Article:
PicassoWould you be interested in owning a painting by Picasso for only $50? It would be a real painting and not a fake, of course. How is it possible?

25,000 people paid $50 per share to own a painting by Picasso

Picasso is arguably the most esteemed artist of 20th century’s visual arts. His paintings are sold for millions of dollars.

But you could have become a co-owner of an artwork by Picasso for only $50 (50 Swiss franks). Thanks to Swiss bargain website QoQa, 25 thousand people can now proudly state that they own a Picasso painting. The painting called Buste de Mousquetaire (Bust of a Musketeer) was valued at $2 million, with 40,000 shares available. It took only 3 days to sell out. Some people apparently purchased more than 1 share.

The artwork, created in 1968, isn’t the most prominent of Picasso’s pieces. It’s relatively small (only 58 x 28 centimetres).

The value of Picasso paintings

In about 2007 I was looking at Sotheby’s art auctions in UK and you could bid via phone and online. The upcoming auction had 2 works by Picasso, about 25 x 25 centimeters in size, which were expected to fetch around 12,000 British pounds each. I thought it was cheap and I was right: The paintings had been sold for 25,000 pounds each; double the expected price.

Now, 11 years later, the same pieces may cost close to a million dollars, if the Musketeer was valued at $2 million and sold in just 3 days, albeit though 40,000 shares.

Imagine paying only 50,000 pounds 11 years ago and now have in-demand assets that could fetch as much as two million dollars at an auction. (That’s one “I should have done that” on my list. What’s yours?)

What will happen with Picasso’s painting owned by 25,000 people?

QoQa specializes mostly in cheap home goods and air tickets. But this time the website offered bargain-hunters an opportunity to become part-owners of an artwork by a prominent artist, which even rich people rarely can afford.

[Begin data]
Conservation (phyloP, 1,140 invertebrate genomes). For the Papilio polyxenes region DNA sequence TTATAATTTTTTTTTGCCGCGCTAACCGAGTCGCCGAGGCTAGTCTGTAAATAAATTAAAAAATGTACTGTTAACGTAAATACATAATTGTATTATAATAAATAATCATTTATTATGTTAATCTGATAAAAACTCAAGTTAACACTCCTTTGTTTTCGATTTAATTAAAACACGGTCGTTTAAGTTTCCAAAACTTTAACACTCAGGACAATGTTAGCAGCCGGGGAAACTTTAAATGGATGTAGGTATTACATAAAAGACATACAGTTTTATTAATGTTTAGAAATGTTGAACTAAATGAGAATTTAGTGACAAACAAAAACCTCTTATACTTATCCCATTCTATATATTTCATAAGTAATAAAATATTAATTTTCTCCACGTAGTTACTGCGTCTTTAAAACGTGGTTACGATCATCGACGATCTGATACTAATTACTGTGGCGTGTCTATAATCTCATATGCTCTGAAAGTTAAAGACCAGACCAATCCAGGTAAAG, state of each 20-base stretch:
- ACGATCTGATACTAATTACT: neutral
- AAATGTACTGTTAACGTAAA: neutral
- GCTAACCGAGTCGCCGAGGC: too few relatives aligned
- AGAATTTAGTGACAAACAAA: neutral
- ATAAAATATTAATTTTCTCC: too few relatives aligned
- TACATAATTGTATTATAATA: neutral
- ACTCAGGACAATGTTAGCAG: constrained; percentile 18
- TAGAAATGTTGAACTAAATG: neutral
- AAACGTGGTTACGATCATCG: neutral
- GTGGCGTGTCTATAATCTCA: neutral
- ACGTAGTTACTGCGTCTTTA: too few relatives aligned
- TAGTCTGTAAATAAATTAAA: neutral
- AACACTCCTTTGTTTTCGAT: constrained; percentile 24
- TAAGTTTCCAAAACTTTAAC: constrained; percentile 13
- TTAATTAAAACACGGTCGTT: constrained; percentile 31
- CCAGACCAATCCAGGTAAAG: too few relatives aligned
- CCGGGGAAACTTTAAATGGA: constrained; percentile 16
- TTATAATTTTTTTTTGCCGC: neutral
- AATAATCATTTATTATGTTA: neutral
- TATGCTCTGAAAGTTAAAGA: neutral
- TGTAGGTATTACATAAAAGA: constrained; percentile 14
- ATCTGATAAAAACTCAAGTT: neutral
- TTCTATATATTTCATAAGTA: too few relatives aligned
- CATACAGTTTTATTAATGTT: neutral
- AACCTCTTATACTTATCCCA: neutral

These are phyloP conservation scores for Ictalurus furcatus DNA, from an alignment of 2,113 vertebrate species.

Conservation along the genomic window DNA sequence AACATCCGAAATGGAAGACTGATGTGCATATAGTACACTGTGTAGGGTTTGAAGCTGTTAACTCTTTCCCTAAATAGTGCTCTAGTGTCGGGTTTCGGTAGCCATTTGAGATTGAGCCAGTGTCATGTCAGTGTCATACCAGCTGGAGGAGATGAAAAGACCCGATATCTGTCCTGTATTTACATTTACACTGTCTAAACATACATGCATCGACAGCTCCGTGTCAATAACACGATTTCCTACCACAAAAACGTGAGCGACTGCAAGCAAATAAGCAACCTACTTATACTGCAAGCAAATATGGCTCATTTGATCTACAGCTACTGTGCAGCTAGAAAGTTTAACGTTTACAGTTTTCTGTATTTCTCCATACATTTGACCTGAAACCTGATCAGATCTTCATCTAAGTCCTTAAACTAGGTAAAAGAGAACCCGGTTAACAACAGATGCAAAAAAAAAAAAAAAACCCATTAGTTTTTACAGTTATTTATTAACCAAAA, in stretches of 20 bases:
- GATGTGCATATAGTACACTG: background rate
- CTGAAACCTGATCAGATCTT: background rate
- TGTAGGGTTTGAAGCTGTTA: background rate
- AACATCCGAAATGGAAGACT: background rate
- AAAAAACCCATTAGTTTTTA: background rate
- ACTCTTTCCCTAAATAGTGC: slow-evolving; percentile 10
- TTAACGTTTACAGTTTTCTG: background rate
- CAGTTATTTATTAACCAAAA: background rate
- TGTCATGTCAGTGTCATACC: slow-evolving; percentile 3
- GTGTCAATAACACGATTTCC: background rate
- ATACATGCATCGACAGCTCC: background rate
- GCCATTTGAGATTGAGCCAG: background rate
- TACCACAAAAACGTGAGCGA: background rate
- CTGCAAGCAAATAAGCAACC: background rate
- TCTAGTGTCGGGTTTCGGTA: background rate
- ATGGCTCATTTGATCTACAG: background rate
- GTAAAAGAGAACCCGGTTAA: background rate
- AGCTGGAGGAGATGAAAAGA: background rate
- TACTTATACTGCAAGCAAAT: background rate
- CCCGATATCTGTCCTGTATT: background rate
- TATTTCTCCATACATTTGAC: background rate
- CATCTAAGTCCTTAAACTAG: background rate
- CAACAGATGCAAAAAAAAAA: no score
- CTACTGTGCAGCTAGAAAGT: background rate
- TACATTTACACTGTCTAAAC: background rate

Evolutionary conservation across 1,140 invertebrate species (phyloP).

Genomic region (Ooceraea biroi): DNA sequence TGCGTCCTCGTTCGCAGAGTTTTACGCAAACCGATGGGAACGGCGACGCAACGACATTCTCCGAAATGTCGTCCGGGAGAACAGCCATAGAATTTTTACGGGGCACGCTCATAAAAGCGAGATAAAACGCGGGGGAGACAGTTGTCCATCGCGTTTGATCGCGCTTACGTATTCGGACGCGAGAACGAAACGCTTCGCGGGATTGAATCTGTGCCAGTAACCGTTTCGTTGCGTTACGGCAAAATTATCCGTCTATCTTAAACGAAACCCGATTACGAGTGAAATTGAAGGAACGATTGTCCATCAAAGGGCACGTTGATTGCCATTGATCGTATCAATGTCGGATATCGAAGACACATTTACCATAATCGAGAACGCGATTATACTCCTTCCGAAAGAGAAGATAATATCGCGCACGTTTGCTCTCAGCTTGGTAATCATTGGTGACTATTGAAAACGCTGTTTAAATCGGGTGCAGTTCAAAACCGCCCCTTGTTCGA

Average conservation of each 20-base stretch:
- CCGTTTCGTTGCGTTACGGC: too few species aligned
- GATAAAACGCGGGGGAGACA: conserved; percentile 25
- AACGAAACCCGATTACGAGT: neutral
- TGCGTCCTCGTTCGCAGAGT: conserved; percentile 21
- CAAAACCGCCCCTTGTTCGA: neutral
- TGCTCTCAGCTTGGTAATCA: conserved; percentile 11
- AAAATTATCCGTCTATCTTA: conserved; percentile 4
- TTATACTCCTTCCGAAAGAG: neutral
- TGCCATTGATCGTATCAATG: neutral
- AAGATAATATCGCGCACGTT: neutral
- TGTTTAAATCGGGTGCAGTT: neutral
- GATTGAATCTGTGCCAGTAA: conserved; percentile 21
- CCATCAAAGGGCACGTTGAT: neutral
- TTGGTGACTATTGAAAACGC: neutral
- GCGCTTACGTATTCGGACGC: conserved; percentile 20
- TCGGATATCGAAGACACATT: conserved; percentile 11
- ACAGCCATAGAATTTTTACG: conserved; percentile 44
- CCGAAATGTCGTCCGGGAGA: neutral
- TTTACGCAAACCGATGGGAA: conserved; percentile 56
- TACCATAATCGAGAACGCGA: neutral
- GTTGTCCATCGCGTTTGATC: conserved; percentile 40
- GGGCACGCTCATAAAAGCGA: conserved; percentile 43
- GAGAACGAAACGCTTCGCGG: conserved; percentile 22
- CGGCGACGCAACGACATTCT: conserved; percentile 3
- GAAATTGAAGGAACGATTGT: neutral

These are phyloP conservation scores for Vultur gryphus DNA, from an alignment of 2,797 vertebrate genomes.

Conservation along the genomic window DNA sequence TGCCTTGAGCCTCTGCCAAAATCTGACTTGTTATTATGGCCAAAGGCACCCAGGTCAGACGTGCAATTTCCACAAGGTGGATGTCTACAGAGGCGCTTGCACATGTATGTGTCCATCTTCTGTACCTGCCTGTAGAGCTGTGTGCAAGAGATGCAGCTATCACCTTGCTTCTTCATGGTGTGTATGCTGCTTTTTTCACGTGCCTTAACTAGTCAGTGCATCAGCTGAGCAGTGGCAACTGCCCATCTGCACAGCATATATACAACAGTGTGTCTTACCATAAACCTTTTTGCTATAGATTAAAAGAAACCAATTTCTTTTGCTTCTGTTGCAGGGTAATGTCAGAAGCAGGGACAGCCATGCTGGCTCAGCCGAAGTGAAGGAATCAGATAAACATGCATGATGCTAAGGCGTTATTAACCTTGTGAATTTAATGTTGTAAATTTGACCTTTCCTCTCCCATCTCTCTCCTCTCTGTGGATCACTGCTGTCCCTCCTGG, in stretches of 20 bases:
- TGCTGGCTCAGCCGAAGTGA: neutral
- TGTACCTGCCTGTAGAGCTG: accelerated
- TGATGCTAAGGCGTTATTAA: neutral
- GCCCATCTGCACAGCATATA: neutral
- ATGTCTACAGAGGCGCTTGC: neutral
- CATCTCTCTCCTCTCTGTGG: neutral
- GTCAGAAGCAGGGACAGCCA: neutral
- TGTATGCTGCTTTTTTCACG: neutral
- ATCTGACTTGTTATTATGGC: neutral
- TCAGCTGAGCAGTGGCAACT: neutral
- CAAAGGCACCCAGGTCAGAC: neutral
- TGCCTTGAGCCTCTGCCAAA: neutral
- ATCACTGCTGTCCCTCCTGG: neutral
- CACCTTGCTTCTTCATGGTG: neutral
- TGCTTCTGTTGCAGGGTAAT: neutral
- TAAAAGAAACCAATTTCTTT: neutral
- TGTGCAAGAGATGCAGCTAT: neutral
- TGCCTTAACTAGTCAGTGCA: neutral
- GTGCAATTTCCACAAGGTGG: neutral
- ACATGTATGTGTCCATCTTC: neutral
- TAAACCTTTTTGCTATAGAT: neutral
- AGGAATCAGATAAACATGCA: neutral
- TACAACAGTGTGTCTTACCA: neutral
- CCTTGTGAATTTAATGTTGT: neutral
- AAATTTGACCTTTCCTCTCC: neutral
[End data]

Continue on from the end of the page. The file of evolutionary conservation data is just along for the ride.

The management of the company stated that the goal of the sale was to make high art more democratic and accessible to regular people, but didn’t disclose how much they actually paid for the art piece. The company’s goal was to “go viral”, Financial Tribune reported via AFP. If anything, they have achieved this goal. Initially when the founder Pascal Meyer said he was going to sell shares in a piece of art, he was looked at with disbelief. But it was certainly a great idea and it worked.

The painting is currently on display in Geneva Museum of Modern Arts until October this year. Where The Musketeer will go after October 2018 will be up to 25,000 owners.

Most expensive art pieces of all times

  1. Leonardo da Vinci’s Salvator Mundi (Saviour of the World) was sold for $450 million (£342 million) in November 2017. It’s an absolute record paid for a piece of art.
  2. $300 million was paid for Paul Gauguin’s piece When You Marry.
  3. $274 million was obtained for the painting The Card Players by Paul Cézanne in 2011.
  4. $186 million was paid for a picture named No. 6 (Violet, Green and Red) by relatively unknown Mark Rothko.
  5. Picasso’s painting called Les Femmes d’Alger was purchased for $179 million in May 2015.
  6. No 5, 1948 by Jackson Pollock managed to fetch cool 165 million dollars.

Would you take the chance to become a part-owner of an artwork by a prominent artist by buying a $50 share? Comment below!

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I would not have bought a Picasso painting even for 5 dollars, or only for selling it out. I don’t find it beautiful and would not like to have it on my wall. But there are apparently people who are really crazy about his art and give much for it. Although I don’t believe in this collective purchase, it makes no sense for me.


I would love to own Picasso’s painting only if it belonged to me personally. You know, I like hanging pictrues on the walls of my house to make it more beautiful. But what’s the point to share the painting with 25,000 people whom I don’t know? By the way, The Musketeer isn’t the most beautiful peacture of this artist.